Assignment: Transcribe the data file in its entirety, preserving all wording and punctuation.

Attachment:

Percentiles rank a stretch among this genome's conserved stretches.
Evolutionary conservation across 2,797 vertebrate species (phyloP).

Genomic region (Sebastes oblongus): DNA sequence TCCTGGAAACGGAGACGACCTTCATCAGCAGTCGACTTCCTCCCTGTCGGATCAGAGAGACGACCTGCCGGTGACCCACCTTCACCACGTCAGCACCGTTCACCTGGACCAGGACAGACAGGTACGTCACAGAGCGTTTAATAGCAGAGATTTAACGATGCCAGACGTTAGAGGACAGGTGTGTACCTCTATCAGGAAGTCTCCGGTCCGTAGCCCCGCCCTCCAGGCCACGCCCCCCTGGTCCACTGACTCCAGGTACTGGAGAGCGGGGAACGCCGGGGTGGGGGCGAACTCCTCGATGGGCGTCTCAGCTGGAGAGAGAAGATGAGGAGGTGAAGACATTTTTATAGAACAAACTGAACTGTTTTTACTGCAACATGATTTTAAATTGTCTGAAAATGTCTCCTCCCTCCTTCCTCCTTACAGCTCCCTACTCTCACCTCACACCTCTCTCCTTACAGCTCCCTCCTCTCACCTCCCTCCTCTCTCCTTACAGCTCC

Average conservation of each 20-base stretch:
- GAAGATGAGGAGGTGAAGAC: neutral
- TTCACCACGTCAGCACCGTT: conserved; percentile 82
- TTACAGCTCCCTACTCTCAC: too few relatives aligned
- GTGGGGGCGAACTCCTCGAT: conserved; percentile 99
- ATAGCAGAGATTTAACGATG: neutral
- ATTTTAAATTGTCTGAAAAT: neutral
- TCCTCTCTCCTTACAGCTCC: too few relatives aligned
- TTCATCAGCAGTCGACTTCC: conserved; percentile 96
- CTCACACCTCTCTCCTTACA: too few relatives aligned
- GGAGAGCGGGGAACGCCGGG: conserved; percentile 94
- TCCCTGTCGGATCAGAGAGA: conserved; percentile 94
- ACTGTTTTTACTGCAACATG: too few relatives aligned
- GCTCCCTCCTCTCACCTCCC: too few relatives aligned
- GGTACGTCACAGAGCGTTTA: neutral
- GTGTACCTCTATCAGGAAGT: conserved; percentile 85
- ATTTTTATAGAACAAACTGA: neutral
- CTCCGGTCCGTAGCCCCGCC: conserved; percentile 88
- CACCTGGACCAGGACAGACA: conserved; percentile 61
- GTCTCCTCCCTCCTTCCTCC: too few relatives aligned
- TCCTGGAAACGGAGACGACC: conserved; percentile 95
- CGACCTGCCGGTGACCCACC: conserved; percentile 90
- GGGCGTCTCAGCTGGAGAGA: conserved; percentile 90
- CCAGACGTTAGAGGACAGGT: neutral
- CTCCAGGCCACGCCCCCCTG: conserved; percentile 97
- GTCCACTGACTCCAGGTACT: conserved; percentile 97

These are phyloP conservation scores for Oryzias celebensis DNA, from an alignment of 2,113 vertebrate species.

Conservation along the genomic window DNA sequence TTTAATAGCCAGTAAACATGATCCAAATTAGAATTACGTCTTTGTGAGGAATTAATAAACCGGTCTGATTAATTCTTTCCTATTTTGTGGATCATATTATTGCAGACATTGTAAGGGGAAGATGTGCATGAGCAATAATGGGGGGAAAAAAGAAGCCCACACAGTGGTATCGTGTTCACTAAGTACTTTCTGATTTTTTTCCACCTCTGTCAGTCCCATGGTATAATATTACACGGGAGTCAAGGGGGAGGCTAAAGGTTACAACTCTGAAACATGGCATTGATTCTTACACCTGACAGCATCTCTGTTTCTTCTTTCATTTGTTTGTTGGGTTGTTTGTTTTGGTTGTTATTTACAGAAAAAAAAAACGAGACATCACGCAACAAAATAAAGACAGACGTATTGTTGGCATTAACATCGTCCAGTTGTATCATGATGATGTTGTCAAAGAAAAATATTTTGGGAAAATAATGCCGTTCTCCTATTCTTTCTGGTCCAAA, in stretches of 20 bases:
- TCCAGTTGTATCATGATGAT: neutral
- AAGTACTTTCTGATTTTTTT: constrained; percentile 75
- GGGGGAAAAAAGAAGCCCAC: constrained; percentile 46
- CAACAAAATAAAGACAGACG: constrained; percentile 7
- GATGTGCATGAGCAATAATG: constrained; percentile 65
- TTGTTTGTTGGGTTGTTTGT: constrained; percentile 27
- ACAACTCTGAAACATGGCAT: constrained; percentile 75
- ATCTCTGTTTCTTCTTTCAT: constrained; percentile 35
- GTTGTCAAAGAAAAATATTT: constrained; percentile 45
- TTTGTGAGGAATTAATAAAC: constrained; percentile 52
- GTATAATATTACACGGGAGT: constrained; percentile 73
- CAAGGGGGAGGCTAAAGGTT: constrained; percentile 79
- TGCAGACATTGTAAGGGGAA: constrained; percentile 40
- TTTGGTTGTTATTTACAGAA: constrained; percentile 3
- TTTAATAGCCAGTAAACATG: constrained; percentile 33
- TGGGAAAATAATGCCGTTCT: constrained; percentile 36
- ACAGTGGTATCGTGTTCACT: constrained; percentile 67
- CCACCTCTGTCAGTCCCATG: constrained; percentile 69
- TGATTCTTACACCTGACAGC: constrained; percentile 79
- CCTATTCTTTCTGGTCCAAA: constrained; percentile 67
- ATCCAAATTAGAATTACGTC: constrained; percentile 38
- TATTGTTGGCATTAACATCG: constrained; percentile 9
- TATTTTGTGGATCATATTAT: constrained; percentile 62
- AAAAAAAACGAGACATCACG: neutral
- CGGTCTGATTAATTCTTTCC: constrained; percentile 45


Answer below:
Percentiles rank a stretch among this genome's conserved stretches.
Evolutionary conservation across 2,797 vertebrate species (phyloP).

Genomic region (Sebastes oblongus): DNA sequence TCCTGGAAACGGAGACGACCTTCATCAGCAGTCGACTTCCTCCCTGTCGGATCAGAGAGACGACCTGCCGGTGACCCACCTTCACCACGTCAGCACCGTTCACCTGGACCAGGACAGACAGGTACGTCACAGAGCGTTTAATAGCAGAGATTTAACGATGCCAGACGTTAGAGGACAGGTGTGTACCTCTATCAGGAAGTCTCCGGTCCGTAGCCCCGCCCTCCAGGCCACGCCCCCCTGGTCCACTGACTCCAGGTACTGGAGAGCGGGGAACGCCGGGGTGGGGGCGAACTCCTCGATGGGCGTCTCAGCTGGAGAGAGAAGATGAGGAGGTGAAGACATTTTTATAGAACAAACTGAACTGTTTTTACTGCAACATGATTTTAAATTGTCTGAAAATGTCTCCTCCCTCCTTCCTCCTTACAGCTCCCTACTCTCACCTCACACCTCTCTCCTTACAGCTCCCTCCTCTCACCTCCCTCCTCTCTCCTTACAGCTCC

Average conservation of each 20-base stretch:
- GAAGATGAGGAGGTGAAGAC: neutral
- TTCACCACGTCAGCACCGTT: conserved; percentile 82
- TTACAGCTCCCTACTCTCAC: too few relatives aligned
- GTGGGGGCGAACTCCTCGAT: conserved; percentile 99
- ATAGCAGAGATTTAACGATG: neutral
- ATTTTAAATTGTCTGAAAAT: neutral
- TCCTCTCTCCTTACAGCTCC: too few relatives aligned
- TTCATCAGCAGTCGACTTCC: conserved; percentile 96
- CTCACACCTCTCTCCTTACA: too few relatives aligned
- GGAGAGCGGGGAACGCCGGG: conserved; percentile 94
- TCCCTGTCGGATCAGAGAGA: conserved; percentile 94
- ACTGTTTTTACTGCAACATG: too few relatives aligned
- GCTCCCTCCTCTCACCTCCC: too few relatives aligned
- GGTACGTCACAGAGCGTTTA: neutral
- GTGTACCTCTATCAGGAAGT: conserved; percentile 85
- ATTTTTATAGAACAAACTGA: neutral
- CTCCGGTCCGTAGCCCCGCC: conserved; percentile 88
- CACCTGGACCAGGACAGACA: conserved; percentile 61
- GTCTCCTCCCTCCTTCCTCC: too few relatives aligned
- TCCTGGAAACGGAGACGACC: conserved; percentile 95
- CGACCTGCCGGTGACCCACC: conserved; percentile 90
- GGGCGTCTCAGCTGGAGAGA: conserved; percentile 90
- CCAGACGTTAGAGGACAGGT: neutral
- CTCCAGGCCACGCCCCCCTG: conserved; percentile 97
- GTCCACTGACTCCAGGTACT: conserved; percentile 97

These are phyloP conservation scores for Oryzias celebensis DNA, from an alignment of 2,113 vertebrate species.

Conservation along the genomic window DNA sequence TTTAATAGCCAGTAAACATGATCCAAATTAGAATTACGTCTTTGTGAGGAATTAATAAACCGGTCTGATTAATTCTTTCCTATTTTGTGGATCATATTATTGCAGACATTGTAAGGGGAAGATGTGCATGAGCAATAATGGGGGGAAAAAAGAAGCCCACACAGTGGTATCGTGTTCACTAAGTACTTTCTGATTTTTTTCCACCTCTGTCAGTCCCATGGTATAATATTACACGGGAGTCAAGGGGGAGGCTAAAGGTTACAACTCTGAAACATGGCATTGATTCTTACACCTGACAGCATCTCTGTTTCTTCTTTCATTTGTTTGTTGGGTTGTTTGTTTTGGTTGTTATTTACAGAAAAAAAAAACGAGACATCACGCAACAAAATAAAGACAGACGTATTGTTGGCATTAACATCGTCCAGTTGTATCATGATGATGTTGTCAAAGAAAAATATTTTGGGAAAATAATGCCGTTCTCCTATTCTTTCTGGTCCAAA, in stretches of 20 bases:
- TCCAGTTGTATCATGATGAT: neutral
- AAGTACTTTCTGATTTTTTT: constrained; percentile 75
- GGGGGAAAAAAGAAGCCCAC: constrained; percentile 46
- CAACAAAATAAAGACAGACG: constrained; percentile 7
- GATGTGCATGAGCAATAATG: constrained; percentile 65
- TTGTTTGTTGGGTTGTTTGT: constrained; percentile 27
- ACAACTCTGAAACATGGCAT: constrained; percentile 75
- ATCTCTGTTTCTTCTTTCAT: constrained; percentile 35
- GTTGTCAAAGAAAAATATTT: constrained; percentile 45
- TTTGTGAGGAATTAATAAAC: constrained; percentile 52
- GTATAATATTACACGGGAGT: constrained; percentile 73
- CAAGGGGGAGGCTAAAGGTT: constrained; percentile 79
- TGCAGACATTGTAAGGGGAA: constrained; percentile 40
- TTTGGTTGTTATTTACAGAA: constrained; percentile 3
- TTTAATAGCCAGTAAACATG: constrained; percentile 33
- TGGGAAAATAATGCCGTTCT: constrained; percentile 36
- ACAGTGGTATCGTGTTCACT: constrained; percentile 67
- CCACCTCTGTCAGTCCCATG: constrained; percentile 69
- TGATTCTTACACCTGACAGC: constrained; percentile 79
- CCTATTCTTTCTGGTCCAAA: constrained; percentile 67
- ATCCAAATTAGAATTACGTC: constrained; percentile 38
- TATTGTTGGCATTAACATCG: constrained; percentile 9
- TATTTTGTGGATCATATTAT: constrained; percentile 62
- AAAAAAAACGAGACATCACG: neutral
- CGGTCTGATTAATTCTTTCC: constrained; percentile 45